Canadian Snowbirds' Money Frozen by SEC Inaction

In March 1999, in response to requests from the Investment Funds Institute of Canada (IFIC), the SEC published for comment a rule that would grant registration exemption to Canadian brokerages handling the accounts of their U.S.-based customers.The bulk of that business involves Canadian retirees who winter in the United States. Those investors are often unable to manage their accounts while in the

In March 1999, in response to requests from the Investment Funds Institute of Canada (IFIC), the SEC published for comment a rule that would grant registration exemption to Canadian brokerages handling the accounts of their U.S.-based customers.

The bulk of that business involves Canadian retirees who winter in the United States. Those investors are often unable to manage their accounts while in the states because the securities in their retirement accounts--and in some cases their brokers--are not registered in the United States.

While the comment period for the proposed rule expired in May 1999, the SEC hasn't made a decision. That has left many Canadian snowbirds in limbo during the first quarter of this year when tax-driven adjustments are often made to retirement accounts.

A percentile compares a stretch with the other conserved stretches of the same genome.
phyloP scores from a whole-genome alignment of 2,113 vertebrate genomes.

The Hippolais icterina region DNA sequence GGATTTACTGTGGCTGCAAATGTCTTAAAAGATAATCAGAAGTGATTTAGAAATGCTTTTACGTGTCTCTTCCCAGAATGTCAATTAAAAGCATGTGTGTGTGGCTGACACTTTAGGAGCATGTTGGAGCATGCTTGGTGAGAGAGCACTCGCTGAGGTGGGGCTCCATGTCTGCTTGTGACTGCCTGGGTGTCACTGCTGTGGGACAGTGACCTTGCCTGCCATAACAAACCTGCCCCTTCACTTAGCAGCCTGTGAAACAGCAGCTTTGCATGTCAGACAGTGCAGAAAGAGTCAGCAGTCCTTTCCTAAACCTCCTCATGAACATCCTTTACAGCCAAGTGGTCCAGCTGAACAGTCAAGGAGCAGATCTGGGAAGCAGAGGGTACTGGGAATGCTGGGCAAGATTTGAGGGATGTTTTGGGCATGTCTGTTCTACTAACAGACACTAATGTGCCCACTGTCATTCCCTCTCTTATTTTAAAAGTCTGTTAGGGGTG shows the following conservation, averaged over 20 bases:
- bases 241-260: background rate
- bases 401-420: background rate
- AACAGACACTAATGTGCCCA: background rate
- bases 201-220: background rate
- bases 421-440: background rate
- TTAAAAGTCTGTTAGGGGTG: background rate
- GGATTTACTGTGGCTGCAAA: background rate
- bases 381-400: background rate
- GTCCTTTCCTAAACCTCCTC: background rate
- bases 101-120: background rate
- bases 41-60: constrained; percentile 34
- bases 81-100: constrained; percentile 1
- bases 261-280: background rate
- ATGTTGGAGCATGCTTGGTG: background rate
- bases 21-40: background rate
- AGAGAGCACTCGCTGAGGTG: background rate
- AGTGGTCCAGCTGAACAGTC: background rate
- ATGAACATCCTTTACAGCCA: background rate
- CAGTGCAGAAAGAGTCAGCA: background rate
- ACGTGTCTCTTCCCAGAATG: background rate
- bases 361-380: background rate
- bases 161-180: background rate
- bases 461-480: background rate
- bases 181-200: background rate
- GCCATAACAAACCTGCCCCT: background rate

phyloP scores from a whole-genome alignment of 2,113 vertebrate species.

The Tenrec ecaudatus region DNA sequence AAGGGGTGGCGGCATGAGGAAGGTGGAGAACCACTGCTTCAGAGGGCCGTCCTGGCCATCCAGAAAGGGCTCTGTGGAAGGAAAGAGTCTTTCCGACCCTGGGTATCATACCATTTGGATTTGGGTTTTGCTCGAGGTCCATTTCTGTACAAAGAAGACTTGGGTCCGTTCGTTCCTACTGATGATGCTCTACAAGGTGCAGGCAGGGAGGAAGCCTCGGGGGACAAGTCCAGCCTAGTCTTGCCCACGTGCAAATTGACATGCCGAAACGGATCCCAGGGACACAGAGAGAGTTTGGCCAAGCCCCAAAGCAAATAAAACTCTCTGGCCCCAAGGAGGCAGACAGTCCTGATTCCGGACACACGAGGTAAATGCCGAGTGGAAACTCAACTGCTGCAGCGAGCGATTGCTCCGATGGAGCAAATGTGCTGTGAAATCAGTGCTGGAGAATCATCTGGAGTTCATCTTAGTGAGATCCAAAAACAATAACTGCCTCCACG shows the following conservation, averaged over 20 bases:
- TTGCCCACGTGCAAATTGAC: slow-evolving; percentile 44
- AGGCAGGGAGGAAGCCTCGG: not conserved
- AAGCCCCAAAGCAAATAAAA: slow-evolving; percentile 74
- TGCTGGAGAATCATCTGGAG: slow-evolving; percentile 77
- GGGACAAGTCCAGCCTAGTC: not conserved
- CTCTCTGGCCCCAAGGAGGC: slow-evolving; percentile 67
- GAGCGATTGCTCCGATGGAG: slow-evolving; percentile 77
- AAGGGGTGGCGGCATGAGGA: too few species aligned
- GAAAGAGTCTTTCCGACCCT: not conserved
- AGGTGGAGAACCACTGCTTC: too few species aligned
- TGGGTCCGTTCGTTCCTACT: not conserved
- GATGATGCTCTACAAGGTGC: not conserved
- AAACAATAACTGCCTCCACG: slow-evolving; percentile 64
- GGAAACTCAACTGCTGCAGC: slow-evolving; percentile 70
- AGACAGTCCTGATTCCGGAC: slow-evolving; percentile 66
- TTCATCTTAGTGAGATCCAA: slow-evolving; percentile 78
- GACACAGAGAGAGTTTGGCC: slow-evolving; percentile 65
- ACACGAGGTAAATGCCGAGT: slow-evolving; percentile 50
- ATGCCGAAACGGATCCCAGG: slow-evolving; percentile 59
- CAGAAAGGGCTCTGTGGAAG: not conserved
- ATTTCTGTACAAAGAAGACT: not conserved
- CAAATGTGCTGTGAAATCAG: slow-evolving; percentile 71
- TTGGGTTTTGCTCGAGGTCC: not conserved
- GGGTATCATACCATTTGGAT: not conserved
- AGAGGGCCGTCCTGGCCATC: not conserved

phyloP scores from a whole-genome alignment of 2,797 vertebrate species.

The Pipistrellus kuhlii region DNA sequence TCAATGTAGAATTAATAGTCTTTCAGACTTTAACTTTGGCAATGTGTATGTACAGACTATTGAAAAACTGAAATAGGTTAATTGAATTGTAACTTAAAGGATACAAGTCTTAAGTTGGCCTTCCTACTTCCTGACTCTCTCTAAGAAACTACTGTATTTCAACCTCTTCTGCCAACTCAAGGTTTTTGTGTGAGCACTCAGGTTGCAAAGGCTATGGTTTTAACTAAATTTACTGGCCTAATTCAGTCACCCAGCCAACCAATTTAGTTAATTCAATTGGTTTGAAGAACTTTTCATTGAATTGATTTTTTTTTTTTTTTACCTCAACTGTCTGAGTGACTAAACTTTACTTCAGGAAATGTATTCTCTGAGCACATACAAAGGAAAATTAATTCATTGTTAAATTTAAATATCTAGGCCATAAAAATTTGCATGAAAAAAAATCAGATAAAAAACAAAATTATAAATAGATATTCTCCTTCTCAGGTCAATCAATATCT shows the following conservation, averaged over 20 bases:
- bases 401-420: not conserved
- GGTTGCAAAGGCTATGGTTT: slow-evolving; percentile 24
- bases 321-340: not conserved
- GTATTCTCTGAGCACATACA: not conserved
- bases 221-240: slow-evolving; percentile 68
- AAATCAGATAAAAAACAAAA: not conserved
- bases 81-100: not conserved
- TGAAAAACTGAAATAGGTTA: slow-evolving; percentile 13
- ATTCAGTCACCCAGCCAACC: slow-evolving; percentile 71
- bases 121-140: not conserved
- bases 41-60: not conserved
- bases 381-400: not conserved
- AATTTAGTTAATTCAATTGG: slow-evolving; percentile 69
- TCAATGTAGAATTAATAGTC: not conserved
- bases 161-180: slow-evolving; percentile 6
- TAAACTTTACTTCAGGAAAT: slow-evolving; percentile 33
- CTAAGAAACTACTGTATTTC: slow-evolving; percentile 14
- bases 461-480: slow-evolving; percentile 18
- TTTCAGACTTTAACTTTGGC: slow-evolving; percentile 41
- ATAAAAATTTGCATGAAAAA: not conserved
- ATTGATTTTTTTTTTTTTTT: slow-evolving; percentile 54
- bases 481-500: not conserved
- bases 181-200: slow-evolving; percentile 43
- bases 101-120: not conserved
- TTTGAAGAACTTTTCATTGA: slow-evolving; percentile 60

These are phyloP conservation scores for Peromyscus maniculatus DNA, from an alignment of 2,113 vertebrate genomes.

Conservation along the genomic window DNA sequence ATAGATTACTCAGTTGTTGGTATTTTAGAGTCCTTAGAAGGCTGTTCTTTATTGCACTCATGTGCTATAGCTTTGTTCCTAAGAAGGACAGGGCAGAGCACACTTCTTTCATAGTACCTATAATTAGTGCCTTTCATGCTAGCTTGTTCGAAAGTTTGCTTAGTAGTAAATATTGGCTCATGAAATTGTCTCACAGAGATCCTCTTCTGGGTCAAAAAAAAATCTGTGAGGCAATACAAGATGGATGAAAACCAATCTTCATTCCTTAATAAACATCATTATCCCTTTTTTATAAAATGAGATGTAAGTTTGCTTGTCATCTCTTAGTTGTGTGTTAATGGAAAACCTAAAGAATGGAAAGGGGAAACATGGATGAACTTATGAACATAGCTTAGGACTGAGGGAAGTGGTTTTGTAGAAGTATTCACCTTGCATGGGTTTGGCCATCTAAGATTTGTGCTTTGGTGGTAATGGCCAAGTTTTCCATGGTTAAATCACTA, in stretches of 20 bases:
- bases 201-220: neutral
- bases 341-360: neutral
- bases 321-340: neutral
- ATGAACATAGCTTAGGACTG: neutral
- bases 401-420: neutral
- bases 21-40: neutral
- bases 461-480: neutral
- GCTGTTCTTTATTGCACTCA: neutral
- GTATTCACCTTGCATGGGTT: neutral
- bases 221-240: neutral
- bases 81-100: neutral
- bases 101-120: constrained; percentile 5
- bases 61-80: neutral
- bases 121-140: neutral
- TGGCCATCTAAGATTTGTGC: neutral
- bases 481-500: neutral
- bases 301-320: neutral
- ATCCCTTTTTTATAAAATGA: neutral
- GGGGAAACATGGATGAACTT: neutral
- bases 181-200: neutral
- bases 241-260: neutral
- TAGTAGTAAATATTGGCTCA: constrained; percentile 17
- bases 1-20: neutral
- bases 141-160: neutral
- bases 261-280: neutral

However, representatives from IFIC and other groups remain optimistic that the SEC will finally act favorably on the issue.

"It is our understanding that the SEC will move forward with this change," says John Mountain, IFIC's vice president of regulation. He could not provide a specific time frame.

One executive at a brokerage in Toronto complains that investors' funds are "being held hostage by regulatory politics." The problem is reciprocity. The SEC doesn't want to do for Canadians what Canadian regulators don't do for U.S. residents in Canada.

Since 1995, both U.S. and Canadian regulators have gone back on forth over registration exemptions for cross-border trading.

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